North Korea has tried to prevent leaks to the outside world about its public executions in recent years, suggesting Pyongyang may respond to international review of its human rights record, a research group has said. based in Seoul.
The Transitional Justice Working Group analyzed satellite images and collected testimonies from 23 public executions during the time of Kim Jong Un, who seized power ten years ago after his father’s death in December 2011.
North Korean escapees said executions took place at closely watched sites, with authorities keeping a close eye to ensure no information was disclosed, the TJWG said in a report released Wednesday.
“In recent years, North Korea appears to be strategically choosing locations far from the border area to carry out these killings,” said the NGO, which has a non-partisan mission to document human rights violations and seek justice for them. victims.
“The surveillance and control of the public gathered during these events is stepping up to prevent information on public executions from leaking outside the country. “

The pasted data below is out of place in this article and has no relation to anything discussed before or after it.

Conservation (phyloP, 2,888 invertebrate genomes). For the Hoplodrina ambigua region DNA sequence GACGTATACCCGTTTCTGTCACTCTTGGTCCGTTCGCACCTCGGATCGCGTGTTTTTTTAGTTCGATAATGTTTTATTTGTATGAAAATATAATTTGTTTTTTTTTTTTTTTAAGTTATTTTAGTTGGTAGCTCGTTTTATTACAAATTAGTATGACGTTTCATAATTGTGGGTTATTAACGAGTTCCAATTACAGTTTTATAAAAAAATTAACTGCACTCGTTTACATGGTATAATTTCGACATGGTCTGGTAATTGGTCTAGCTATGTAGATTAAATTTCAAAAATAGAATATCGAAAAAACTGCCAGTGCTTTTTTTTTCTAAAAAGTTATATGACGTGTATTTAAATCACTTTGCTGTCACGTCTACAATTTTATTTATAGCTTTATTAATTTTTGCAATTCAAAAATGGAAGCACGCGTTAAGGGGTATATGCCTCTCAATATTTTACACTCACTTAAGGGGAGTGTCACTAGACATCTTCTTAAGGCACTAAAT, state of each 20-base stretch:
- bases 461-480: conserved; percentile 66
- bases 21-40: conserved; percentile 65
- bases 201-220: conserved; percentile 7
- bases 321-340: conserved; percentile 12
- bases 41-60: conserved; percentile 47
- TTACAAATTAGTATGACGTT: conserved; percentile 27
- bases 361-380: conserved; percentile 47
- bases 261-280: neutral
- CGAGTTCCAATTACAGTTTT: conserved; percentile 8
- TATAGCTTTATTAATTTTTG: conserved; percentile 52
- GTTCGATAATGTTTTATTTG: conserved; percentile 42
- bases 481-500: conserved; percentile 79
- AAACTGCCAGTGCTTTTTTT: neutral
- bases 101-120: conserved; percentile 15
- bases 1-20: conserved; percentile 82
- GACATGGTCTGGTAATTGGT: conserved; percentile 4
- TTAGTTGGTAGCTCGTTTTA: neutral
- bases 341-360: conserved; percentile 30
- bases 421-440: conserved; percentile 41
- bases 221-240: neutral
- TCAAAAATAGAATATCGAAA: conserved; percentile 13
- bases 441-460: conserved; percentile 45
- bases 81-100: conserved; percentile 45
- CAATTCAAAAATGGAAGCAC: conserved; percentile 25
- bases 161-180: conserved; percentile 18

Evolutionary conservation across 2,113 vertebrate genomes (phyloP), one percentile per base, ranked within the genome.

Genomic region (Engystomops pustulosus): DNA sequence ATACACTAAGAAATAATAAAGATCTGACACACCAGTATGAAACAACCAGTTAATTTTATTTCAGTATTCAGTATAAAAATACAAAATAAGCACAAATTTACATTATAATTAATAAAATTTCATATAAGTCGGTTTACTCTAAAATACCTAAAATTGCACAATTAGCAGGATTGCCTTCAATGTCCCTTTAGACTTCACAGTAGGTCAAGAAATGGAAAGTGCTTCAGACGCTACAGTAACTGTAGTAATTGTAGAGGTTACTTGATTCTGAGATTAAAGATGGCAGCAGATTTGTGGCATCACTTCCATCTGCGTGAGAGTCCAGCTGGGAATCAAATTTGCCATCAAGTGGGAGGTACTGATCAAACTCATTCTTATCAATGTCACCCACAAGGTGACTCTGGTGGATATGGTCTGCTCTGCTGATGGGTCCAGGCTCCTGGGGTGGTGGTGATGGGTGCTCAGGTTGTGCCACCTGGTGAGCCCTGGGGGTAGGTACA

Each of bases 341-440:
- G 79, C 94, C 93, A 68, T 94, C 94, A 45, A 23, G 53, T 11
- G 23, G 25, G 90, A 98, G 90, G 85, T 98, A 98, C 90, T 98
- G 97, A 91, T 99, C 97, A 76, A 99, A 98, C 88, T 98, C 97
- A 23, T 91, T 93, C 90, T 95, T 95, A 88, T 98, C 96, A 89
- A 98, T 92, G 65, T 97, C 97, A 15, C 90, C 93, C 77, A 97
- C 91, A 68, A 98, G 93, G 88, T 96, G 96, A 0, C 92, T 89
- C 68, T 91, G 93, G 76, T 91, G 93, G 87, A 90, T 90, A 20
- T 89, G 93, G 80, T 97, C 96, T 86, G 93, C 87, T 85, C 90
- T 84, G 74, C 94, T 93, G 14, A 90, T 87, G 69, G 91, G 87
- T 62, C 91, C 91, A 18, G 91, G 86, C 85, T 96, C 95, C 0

“Our results suggest that the Kim (Jong Un) regime is paying more attention to human rights issues in response to increased international scrutiny.”
Escape accounts are nearly impossible to independently verify due to North Korea’s tight control over access to its people and their records.
Ahyeong Park, the report’s lead author, said the organization carefully assessed the consistency of the accounts, choosing only those it deemed most reliable.
Pyongyang has long been accused of using state assassinations to instill fear among its people, and leader Kim has executed high-ranking collaborators in the past, including his powerful uncle Jang Song Thaek in 2013.
North Korea says it respects human rights and has dismissed allegations of violations as lies told by defectors.
Seven of the public executions were for watching or distributing South Korean videos, which are banned by Pyongyang, according to the TJWG report.
TJWG said that North Korea’s near total closure of its borders during the Covid-19 pandemic has significantly reduced information coming from the country, making it difficult to document rights violations during this period.
Human Rights Watch echoed this concern Thursday, accusing Kim of “isolating the country more than ever” through “unnecessary and extreme measures.”
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